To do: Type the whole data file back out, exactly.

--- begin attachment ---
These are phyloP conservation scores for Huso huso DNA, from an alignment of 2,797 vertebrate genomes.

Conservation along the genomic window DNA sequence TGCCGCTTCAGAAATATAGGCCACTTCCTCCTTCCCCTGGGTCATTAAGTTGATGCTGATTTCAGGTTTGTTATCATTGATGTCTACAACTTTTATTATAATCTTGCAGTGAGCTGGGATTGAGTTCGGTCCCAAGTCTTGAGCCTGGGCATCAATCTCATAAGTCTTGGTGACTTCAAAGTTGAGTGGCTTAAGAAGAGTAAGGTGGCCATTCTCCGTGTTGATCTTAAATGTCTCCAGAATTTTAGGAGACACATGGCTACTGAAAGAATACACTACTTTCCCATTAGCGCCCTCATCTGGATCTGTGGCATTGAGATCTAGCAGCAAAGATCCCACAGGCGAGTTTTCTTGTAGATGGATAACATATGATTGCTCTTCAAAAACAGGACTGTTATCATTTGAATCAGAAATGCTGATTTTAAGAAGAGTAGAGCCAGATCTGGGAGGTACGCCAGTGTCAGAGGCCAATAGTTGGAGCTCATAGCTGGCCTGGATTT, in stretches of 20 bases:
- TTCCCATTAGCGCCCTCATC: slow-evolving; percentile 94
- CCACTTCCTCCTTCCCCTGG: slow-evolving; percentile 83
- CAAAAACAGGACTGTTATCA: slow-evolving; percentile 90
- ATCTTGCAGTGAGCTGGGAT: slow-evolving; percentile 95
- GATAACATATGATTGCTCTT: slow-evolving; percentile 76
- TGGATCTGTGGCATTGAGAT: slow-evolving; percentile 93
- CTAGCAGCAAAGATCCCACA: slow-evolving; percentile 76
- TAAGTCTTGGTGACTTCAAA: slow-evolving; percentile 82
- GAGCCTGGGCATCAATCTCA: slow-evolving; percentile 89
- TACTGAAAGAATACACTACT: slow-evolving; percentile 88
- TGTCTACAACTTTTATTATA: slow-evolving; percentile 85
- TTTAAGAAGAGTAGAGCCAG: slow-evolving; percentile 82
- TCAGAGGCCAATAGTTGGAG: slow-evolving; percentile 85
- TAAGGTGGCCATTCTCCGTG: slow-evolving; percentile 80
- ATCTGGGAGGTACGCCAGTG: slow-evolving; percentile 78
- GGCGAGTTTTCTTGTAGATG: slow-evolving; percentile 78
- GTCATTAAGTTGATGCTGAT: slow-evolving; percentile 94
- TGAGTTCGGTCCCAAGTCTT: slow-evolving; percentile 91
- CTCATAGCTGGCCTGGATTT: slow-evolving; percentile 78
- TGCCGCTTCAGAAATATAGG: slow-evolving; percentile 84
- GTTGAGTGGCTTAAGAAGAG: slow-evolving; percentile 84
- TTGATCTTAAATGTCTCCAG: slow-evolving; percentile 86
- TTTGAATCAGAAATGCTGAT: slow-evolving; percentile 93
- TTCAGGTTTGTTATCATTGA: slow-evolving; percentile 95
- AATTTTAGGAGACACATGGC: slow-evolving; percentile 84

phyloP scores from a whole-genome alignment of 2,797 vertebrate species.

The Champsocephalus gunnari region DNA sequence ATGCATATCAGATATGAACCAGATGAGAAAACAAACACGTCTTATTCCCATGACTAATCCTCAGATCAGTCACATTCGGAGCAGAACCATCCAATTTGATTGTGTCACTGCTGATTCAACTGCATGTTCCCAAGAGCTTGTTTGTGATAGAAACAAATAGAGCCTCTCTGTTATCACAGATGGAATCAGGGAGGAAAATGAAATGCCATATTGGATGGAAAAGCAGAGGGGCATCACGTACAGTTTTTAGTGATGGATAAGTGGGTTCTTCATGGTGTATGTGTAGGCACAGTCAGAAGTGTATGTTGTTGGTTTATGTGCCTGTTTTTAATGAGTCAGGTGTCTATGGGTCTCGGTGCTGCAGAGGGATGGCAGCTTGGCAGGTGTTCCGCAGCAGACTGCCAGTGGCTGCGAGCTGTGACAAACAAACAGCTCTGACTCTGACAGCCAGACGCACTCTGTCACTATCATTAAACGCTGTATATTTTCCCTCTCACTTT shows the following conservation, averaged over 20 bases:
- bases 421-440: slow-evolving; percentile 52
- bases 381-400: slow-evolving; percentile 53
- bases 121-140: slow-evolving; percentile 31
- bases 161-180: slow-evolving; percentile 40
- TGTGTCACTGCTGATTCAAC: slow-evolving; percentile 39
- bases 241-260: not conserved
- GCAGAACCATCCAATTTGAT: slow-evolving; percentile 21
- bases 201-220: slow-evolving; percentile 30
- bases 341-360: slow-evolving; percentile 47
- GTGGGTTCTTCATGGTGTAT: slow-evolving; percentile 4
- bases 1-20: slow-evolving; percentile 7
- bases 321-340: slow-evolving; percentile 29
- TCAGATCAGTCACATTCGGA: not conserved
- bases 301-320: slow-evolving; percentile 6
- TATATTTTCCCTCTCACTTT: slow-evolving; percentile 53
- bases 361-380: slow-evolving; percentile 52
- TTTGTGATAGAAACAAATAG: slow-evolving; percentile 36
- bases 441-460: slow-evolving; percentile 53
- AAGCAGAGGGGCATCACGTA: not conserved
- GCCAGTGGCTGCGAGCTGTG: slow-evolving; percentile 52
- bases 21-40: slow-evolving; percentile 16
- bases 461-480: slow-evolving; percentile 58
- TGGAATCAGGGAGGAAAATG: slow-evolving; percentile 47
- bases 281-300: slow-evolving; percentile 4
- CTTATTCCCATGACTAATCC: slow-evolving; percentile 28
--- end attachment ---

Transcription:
These are phyloP conservation scores for Huso huso DNA, from an alignment of 2,797 vertebrate genomes.

Conservation along the genomic window DNA sequence TGCCGCTTCAGAAATATAGGCCACTTCCTCCTTCCCCTGGGTCATTAAGTTGATGCTGATTTCAGGTTTGTTATCATTGATGTCTACAACTTTTATTATAATCTTGCAGTGAGCTGGGATTGAGTTCGGTCCCAAGTCTTGAGCCTGGGCATCAATCTCATAAGTCTTGGTGACTTCAAAGTTGAGTGGCTTAAGAAGAGTAAGGTGGCCATTCTCCGTGTTGATCTTAAATGTCTCCAGAATTTTAGGAGACACATGGCTACTGAAAGAATACACTACTTTCCCATTAGCGCCCTCATCTGGATCTGTGGCATTGAGATCTAGCAGCAAAGATCCCACAGGCGAGTTTTCTTGTAGATGGATAACATATGATTGCTCTTCAAAAACAGGACTGTTATCATTTGAATCAGAAATGCTGATTTTAAGAAGAGTAGAGCCAGATCTGGGAGGTACGCCAGTGTCAGAGGCCAATAGTTGGAGCTCATAGCTGGCCTGGATTT, in stretches of 20 bases:
- TTCCCATTAGCGCCCTCATC: slow-evolving; percentile 94
- CCACTTCCTCCTTCCCCTGG: slow-evolving; percentile 83
- CAAAAACAGGACTGTTATCA: slow-evolving; percentile 90
- ATCTTGCAGTGAGCTGGGAT: slow-evolving; percentile 95
- GATAACATATGATTGCTCTT: slow-evolving; percentile 76
- TGGATCTGTGGCATTGAGAT: slow-evolving; percentile 93
- CTAGCAGCAAAGATCCCACA: slow-evolving; percentile 76
- TAAGTCTTGGTGACTTCAAA: slow-evolving; percentile 82
- GAGCCTGGGCATCAATCTCA: slow-evolving; percentile 89
- TACTGAAAGAATACACTACT: slow-evolving; percentile 88
- TGTCTACAACTTTTATTATA: slow-evolving; percentile 85
- TTTAAGAAGAGTAGAGCCAG: slow-evolving; percentile 82
- TCAGAGGCCAATAGTTGGAG: slow-evolving; percentile 85
- TAAGGTGGCCATTCTCCGTG: slow-evolving; percentile 80
- ATCTGGGAGGTACGCCAGTG: slow-evolving; percentile 78
- GGCGAGTTTTCTTGTAGATG: slow-evolving; percentile 78
- GTCATTAAGTTGATGCTGAT: slow-evolving; percentile 94
- TGAGTTCGGTCCCAAGTCTT: slow-evolving; percentile 91
- CTCATAGCTGGCCTGGATTT: slow-evolving; percentile 78
- TGCCGCTTCAGAAATATAGG: slow-evolving; percentile 84
- GTTGAGTGGCTTAAGAAGAG: slow-evolving; percentile 84
- TTGATCTTAAATGTCTCCAG: slow-evolving; percentile 86
- TTTGAATCAGAAATGCTGAT: slow-evolving; percentile 93
- TTCAGGTTTGTTATCATTGA: slow-evolving; percentile 95
- AATTTTAGGAGACACATGGC: slow-evolving; percentile 84

phyloP scores from a whole-genome alignment of 2,797 vertebrate species.

The Champsocephalus gunnari region DNA sequence ATGCATATCAGATATGAACCAGATGAGAAAACAAACACGTCTTATTCCCATGACTAATCCTCAGATCAGTCACATTCGGAGCAGAACCATCCAATTTGATTGTGTCACTGCTGATTCAACTGCATGTTCCCAAGAGCTTGTTTGTGATAGAAACAAATAGAGCCTCTCTGTTATCACAGATGGAATCAGGGAGGAAAATGAAATGCCATATTGGATGGAAAAGCAGAGGGGCATCACGTACAGTTTTTAGTGATGGATAAGTGGGTTCTTCATGGTGTATGTGTAGGCACAGTCAGAAGTGTATGTTGTTGGTTTATGTGCCTGTTTTTAATGAGTCAGGTGTCTATGGGTCTCGGTGCTGCAGAGGGATGGCAGCTTGGCAGGTGTTCCGCAGCAGACTGCCAGTGGCTGCGAGCTGTGACAAACAAACAGCTCTGACTCTGACAGCCAGACGCACTCTGTCACTATCATTAAACGCTGTATATTTTCCCTCTCACTTT shows the following conservation, averaged over 20 bases:
- bases 421-440: slow-evolving; percentile 52
- bases 381-400: slow-evolving; percentile 53
- bases 121-140: slow-evolving; percentile 31
- bases 161-180: slow-evolving; percentile 40
- TGTGTCACTGCTGATTCAAC: slow-evolving; percentile 39
- bases 241-260: not conserved
- GCAGAACCATCCAATTTGAT: slow-evolving; percentile 21
- bases 201-220: slow-evolving; percentile 30
- bases 341-360: slow-evolving; percentile 47
- GTGGGTTCTTCATGGTGTAT: slow-evolving; percentile 4
- bases 1-20: slow-evolving; percentile 7
- bases 321-340: slow-evolving; percentile 29
- TCAGATCAGTCACATTCGGA: not conserved
- bases 301-320: slow-evolving; percentile 6
- TATATTTTCCCTCTCACTTT: slow-evolving; percentile 53
- bases 361-380: slow-evolving; percentile 52
- TTTGTGATAGAAACAAATAG: slow-evolving; percentile 36
- bases 441-460: slow-evolving; percentile 53
- AAGCAGAGGGGCATCACGTA: not conserved
- GCCAGTGGCTGCGAGCTGTG: slow-evolving; percentile 52
- bases 21-40: slow-evolving; percentile 16
- bases 461-480: slow-evolving; percentile 58
- TGGAATCAGGGAGGAAAATG: slow-evolving; percentile 47
- bases 281-300: slow-evolving; percentile 4
- CTTATTCCCATGACTAATCC: slow-evolving; percentile 28